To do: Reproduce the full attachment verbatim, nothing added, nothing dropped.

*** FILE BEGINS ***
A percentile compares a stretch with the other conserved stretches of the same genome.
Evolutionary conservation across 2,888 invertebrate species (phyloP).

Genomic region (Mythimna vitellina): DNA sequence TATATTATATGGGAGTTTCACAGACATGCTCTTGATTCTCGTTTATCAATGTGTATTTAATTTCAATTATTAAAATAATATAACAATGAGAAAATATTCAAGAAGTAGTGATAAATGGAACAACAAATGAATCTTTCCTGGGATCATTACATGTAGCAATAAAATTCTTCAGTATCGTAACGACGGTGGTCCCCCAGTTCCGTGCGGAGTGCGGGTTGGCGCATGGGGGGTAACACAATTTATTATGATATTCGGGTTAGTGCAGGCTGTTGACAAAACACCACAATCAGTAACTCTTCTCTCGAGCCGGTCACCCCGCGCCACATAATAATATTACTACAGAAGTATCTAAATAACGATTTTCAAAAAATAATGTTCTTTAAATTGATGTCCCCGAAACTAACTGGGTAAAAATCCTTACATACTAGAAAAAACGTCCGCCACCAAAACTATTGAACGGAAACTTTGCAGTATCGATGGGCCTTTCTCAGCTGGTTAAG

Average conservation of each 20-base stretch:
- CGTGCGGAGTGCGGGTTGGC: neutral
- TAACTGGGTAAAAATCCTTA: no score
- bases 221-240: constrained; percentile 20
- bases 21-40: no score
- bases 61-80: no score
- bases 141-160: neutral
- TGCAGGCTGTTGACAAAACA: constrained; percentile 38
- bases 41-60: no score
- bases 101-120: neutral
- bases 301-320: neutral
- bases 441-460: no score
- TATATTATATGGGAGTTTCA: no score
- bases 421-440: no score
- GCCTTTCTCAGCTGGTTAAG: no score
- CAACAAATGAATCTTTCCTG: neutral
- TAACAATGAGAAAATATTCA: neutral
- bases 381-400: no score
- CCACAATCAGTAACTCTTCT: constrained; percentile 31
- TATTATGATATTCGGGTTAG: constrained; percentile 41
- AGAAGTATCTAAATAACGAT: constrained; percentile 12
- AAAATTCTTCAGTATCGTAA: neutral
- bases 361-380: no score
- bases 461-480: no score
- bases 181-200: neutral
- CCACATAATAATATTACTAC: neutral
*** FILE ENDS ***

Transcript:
A percentile compares a stretch with the other conserved stretches of the same genome.
Evolutionary conservation across 2,888 invertebrate species (phyloP).

Genomic region (Mythimna vitellina): DNA sequence TATATTATATGGGAGTTTCACAGACATGCTCTTGATTCTCGTTTATCAATGTGTATTTAATTTCAATTATTAAAATAATATAACAATGAGAAAATATTCAAGAAGTAGTGATAAATGGAACAACAAATGAATCTTTCCTGGGATCATTACATGTAGCAATAAAATTCTTCAGTATCGTAACGACGGTGGTCCCCCAGTTCCGTGCGGAGTGCGGGTTGGCGCATGGGGGGTAACACAATTTATTATGATATTCGGGTTAGTGCAGGCTGTTGACAAAACACCACAATCAGTAACTCTTCTCTCGAGCCGGTCACCCCGCGCCACATAATAATATTACTACAGAAGTATCTAAATAACGATTTTCAAAAAATAATGTTCTTTAAATTGATGTCCCCGAAACTAACTGGGTAAAAATCCTTACATACTAGAAAAAACGTCCGCCACCAAAACTATTGAACGGAAACTTTGCAGTATCGATGGGCCTTTCTCAGCTGGTTAAG

Average conservation of each 20-base stretch:
- CGTGCGGAGTGCGGGTTGGC: neutral
- TAACTGGGTAAAAATCCTTA: no score
- bases 221-240: constrained; percentile 20
- bases 21-40: no score
- bases 61-80: no score
- bases 141-160: neutral
- TGCAGGCTGTTGACAAAACA: constrained; percentile 38
- bases 41-60: no score
- bases 101-120: neutral
- bases 301-320: neutral
- bases 441-460: no score
- TATATTATATGGGAGTTTCA: no score
- bases 421-440: no score
- GCCTTTCTCAGCTGGTTAAG: no score
- CAACAAATGAATCTTTCCTG: neutral
- TAACAATGAGAAAATATTCA: neutral
- bases 381-400: no score
- CCACAATCAGTAACTCTTCT: constrained; percentile 31
- TATTATGATATTCGGGTTAG: constrained; percentile 41
- AGAAGTATCTAAATAACGAT: constrained; percentile 12
- AAAATTCTTCAGTATCGTAA: neutral
- bases 361-380: no score
- bases 461-480: no score
- bases 181-200: neutral
- CCACATAATAATATTACTAC: neutral